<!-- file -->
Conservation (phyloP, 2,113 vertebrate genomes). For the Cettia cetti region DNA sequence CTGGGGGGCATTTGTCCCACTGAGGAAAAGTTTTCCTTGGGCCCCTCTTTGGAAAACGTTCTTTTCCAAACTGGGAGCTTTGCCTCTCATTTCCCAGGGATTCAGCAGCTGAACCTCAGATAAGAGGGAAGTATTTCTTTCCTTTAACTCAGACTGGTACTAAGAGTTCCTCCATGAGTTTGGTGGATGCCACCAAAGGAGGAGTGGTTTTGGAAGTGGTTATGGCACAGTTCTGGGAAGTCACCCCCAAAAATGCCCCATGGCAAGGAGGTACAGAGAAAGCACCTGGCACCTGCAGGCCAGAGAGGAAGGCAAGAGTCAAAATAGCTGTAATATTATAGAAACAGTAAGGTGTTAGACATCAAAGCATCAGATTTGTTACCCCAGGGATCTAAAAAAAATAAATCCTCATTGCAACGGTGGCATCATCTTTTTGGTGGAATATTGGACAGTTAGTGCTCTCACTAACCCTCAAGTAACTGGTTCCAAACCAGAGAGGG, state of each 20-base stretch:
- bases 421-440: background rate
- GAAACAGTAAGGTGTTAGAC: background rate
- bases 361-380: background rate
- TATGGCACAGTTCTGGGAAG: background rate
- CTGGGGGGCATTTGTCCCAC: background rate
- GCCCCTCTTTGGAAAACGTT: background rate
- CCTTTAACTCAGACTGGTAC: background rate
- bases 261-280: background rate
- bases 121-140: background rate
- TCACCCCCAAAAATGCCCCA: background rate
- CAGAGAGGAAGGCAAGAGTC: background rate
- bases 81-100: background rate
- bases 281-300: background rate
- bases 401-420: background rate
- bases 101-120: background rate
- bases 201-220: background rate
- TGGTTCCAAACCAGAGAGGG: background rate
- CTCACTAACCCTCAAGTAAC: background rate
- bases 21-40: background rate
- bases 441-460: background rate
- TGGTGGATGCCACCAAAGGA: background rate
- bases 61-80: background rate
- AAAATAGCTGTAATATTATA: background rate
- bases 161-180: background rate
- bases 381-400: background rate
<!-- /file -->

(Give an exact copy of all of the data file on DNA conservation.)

Conservation (phyloP, 2,113 vertebrate genomes). For the Cettia cetti region DNA sequence CTGGGGGGCATTTGTCCCACTGAGGAAAAGTTTTCCTTGGGCCCCTCTTTGGAAAACGTTCTTTTCCAAACTGGGAGCTTTGCCTCTCATTTCCCAGGGATTCAGCAGCTGAACCTCAGATAAGAGGGAAGTATTTCTTTCCTTTAACTCAGACTGGTACTAAGAGTTCCTCCATGAGTTTGGTGGATGCCACCAAAGGAGGAGTGGTTTTGGAAGTGGTTATGGCACAGTTCTGGGAAGTCACCCCCAAAAATGCCCCATGGCAAGGAGGTACAGAGAAAGCACCTGGCACCTGCAGGCCAGAGAGGAAGGCAAGAGTCAAAATAGCTGTAATATTATAGAAACAGTAAGGTGTTAGACATCAAAGCATCAGATTTGTTACCCCAGGGATCTAAAAAAAATAAATCCTCATTGCAACGGTGGCATCATCTTTTTGGTGGAATATTGGACAGTTAGTGCTCTCACTAACCCTCAAGTAACTGGTTCCAAACCAGAGAGGG, state of each 20-base stretch:
- bases 421-440: background rate
- GAAACAGTAAGGTGTTAGAC: background rate
- bases 361-380: background rate
- TATGGCACAGTTCTGGGAAG: background rate
- CTGGGGGGCATTTGTCCCAC: background rate
- GCCCCTCTTTGGAAAACGTT: background rate
- CCTTTAACTCAGACTGGTAC: background rate
- bases 261-280: background rate
- bases 121-140: background rate
- TCACCCCCAAAAATGCCCCA: background rate
- CAGAGAGGAAGGCAAGAGTC: background rate
- bases 81-100: background rate
- bases 281-300: background rate
- bases 401-420: background rate
- bases 101-120: background rate
- bases 201-220: background rate
- TGGTTCCAAACCAGAGAGGG: background rate
- CTCACTAACCCTCAAGTAAC: background rate
- bases 21-40: background rate
- bases 441-460: background rate
- TGGTGGATGCCACCAAAGGA: background rate
- bases 61-80: background rate
- AAAATAGCTGTAATATTATA: background rate
- bases 161-180: background rate
- bases 381-400: background rate